My last column was about overmedication and polypharmacy, use of more medications than clinically indicated.
It occurred to me in the weeks since writing that column that if medications are in fact eliminated from a patient’s regimen before they’re used up, it might be important for readers to know what to do with the unused meds. I remember we once had a few bottles of unused antibiotics around and had a real need for this information.
I used to flush unused meds — there weren’t a lot of them — and once upon a time it was an accepted practice. It’s no longer accepted, for a variety of reasons, not the least of which is the increase in prescription medications and people taking them. Flushing or tossing unused meds can result in chemicals in waste and wastewater seeping into our soil and water. Equally important is the need to keep meds out of the hands of children of all ages who could inadvertently or inappropriately find them. A Kitsap County Public Works newsletter cites alarming statistics about child poisonings caused by someone else’s medications. About 32 percent stem from prescription meds, and 28 percent from over the counter drugs, while 60 percent of teens report that pain meds are easy to get from parents’ medicine cabinets.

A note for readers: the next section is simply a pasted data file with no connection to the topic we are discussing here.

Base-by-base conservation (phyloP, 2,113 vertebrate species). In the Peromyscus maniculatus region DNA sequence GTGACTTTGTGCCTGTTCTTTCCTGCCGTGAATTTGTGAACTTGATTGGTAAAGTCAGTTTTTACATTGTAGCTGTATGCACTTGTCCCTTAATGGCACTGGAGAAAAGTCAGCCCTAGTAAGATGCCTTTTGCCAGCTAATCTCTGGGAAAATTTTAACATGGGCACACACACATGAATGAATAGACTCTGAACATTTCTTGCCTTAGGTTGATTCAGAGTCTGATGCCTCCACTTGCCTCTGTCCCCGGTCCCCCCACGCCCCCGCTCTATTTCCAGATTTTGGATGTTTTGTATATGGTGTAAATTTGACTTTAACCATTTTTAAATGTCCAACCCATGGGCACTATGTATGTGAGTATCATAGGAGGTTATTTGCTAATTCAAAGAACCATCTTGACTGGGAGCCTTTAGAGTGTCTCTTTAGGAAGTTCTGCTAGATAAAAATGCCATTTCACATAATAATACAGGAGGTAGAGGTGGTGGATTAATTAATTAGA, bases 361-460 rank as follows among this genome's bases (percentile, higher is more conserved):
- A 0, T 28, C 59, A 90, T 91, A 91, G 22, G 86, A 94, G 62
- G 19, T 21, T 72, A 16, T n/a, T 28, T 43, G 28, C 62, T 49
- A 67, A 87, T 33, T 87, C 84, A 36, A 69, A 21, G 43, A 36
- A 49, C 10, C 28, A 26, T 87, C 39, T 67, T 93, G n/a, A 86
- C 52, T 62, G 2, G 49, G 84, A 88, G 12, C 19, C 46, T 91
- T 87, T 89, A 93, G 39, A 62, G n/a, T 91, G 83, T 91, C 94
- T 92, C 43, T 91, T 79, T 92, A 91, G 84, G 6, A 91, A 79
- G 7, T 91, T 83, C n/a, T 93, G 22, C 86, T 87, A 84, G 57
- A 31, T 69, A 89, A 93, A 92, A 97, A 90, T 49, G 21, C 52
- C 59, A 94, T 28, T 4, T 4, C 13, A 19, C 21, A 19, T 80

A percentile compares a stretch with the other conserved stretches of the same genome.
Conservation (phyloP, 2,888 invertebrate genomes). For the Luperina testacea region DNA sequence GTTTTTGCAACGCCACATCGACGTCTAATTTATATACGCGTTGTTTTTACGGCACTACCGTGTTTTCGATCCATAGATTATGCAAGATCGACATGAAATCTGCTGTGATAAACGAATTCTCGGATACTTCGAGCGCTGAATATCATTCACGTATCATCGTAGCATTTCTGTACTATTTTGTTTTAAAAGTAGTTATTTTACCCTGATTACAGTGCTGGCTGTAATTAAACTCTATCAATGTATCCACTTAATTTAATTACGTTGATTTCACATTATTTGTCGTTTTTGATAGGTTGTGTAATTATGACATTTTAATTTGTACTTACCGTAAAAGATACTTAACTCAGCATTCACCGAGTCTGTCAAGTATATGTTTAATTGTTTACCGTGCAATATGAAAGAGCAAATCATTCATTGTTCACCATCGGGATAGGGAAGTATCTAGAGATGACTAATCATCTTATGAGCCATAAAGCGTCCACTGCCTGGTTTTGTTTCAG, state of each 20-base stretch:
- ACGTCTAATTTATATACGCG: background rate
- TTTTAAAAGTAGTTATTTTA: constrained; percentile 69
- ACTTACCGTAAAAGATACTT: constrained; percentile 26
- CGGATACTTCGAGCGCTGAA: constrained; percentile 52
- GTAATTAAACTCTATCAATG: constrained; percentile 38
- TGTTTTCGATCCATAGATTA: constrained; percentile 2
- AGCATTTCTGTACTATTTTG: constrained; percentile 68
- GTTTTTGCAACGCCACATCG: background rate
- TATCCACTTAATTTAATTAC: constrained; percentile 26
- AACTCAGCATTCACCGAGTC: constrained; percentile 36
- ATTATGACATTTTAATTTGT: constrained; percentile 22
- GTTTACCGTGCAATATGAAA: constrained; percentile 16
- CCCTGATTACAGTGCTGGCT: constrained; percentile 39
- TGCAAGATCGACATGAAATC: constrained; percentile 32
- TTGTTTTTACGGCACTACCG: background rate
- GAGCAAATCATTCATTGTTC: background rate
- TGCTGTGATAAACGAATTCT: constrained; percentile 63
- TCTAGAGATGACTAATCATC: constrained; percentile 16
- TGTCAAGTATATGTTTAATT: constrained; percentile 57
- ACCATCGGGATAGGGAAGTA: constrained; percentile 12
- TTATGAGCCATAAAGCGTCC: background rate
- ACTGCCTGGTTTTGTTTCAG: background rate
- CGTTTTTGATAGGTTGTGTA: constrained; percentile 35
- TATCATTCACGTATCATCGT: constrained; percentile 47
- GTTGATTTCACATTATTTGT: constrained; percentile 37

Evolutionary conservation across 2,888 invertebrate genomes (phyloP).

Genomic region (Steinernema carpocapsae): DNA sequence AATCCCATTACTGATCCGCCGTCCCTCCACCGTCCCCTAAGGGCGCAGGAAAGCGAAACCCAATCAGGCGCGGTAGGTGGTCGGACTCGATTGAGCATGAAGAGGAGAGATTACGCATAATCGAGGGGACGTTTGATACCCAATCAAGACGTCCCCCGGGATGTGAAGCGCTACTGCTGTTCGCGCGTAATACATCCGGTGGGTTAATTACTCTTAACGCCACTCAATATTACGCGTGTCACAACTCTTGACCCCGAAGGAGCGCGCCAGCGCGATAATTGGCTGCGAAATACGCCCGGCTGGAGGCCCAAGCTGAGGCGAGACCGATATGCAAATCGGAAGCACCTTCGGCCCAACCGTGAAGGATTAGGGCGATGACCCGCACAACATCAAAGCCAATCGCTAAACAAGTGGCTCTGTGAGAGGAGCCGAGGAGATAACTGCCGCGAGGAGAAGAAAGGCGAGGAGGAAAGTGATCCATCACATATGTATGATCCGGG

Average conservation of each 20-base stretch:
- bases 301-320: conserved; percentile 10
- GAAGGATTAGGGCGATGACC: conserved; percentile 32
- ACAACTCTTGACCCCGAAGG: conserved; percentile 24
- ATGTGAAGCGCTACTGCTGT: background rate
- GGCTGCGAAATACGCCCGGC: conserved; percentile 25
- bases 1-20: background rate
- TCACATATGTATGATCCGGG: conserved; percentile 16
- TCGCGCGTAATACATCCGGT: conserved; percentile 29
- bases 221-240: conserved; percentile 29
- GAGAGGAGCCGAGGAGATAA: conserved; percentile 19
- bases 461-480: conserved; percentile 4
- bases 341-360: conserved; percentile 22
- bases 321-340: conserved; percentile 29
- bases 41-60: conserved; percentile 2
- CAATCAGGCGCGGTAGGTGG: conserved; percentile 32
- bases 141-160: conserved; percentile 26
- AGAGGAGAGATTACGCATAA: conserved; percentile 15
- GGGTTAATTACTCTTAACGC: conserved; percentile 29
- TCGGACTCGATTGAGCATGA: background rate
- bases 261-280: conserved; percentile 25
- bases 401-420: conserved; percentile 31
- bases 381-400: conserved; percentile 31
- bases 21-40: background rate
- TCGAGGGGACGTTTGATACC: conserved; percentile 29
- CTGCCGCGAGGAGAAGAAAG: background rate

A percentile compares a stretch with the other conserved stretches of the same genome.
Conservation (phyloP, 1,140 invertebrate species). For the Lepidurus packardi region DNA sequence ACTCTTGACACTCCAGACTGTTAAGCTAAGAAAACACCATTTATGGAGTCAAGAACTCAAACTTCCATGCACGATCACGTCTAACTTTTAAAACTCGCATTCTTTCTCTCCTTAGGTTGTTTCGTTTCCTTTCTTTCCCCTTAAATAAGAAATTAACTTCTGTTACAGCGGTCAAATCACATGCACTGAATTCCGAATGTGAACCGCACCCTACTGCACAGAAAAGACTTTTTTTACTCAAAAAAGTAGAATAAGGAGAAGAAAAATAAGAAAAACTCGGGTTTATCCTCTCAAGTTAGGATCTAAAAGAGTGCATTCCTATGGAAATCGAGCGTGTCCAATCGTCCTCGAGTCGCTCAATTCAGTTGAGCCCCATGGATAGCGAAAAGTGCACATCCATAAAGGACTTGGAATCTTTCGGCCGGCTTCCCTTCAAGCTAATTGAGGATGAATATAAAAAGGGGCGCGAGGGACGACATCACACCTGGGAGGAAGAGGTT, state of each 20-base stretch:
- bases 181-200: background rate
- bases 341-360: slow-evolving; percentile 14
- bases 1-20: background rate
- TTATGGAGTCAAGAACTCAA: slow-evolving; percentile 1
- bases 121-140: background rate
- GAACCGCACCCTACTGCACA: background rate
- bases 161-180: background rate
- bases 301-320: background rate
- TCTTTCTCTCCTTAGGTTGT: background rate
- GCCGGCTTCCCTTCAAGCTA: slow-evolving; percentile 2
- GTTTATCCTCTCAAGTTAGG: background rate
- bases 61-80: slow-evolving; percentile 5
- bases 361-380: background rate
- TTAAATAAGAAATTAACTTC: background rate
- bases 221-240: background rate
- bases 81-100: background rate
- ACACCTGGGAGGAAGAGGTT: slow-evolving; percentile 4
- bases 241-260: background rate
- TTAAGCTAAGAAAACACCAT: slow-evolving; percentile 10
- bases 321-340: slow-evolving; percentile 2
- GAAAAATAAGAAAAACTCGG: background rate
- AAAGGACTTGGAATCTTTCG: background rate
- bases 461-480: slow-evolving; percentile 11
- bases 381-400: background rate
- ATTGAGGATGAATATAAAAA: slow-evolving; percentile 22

Current guidelines for “uncontrolled” medications — over the counter as well as prescription and veterinary meds — are to turn the meds in at one of the designated take-back facilities around the state. In North Kitsap unwanted medications are accepted by Group Health Cooperative Poulsbo Medical Center Pharmacy, 19379 7th Ave. NE. The Bainbridge Island Police Department, 625 Winslow Way East, is another location for prescription drug take-back, though not for over-the-counter drugs.
These facilities ensure disposal of meds in a high-temperature incinerator. More information is available at www.takebackyourmeds.org.
We tested the Poulsbo location for disposing of those two bottles of unused antibiotics. There’s an easy-to-use drop box there.
For controlled substances, including narcotics such as Oxycontin and Vicodin, antidepressants such as Valium, and drugs such as Ritalin and Adderall, the Bainbridge police station appears to be the only take-back facility locally. The list of controlled substances is also available at www.takebackyourmeds.org.
If you can’t take these meds to a collection facility, there is a last resort: Grind them up and mix them with something undesirable like cat litter or coffee grounds and put them into a container with a lid. Be sure to conceal personal information and put the sealed container in the trash.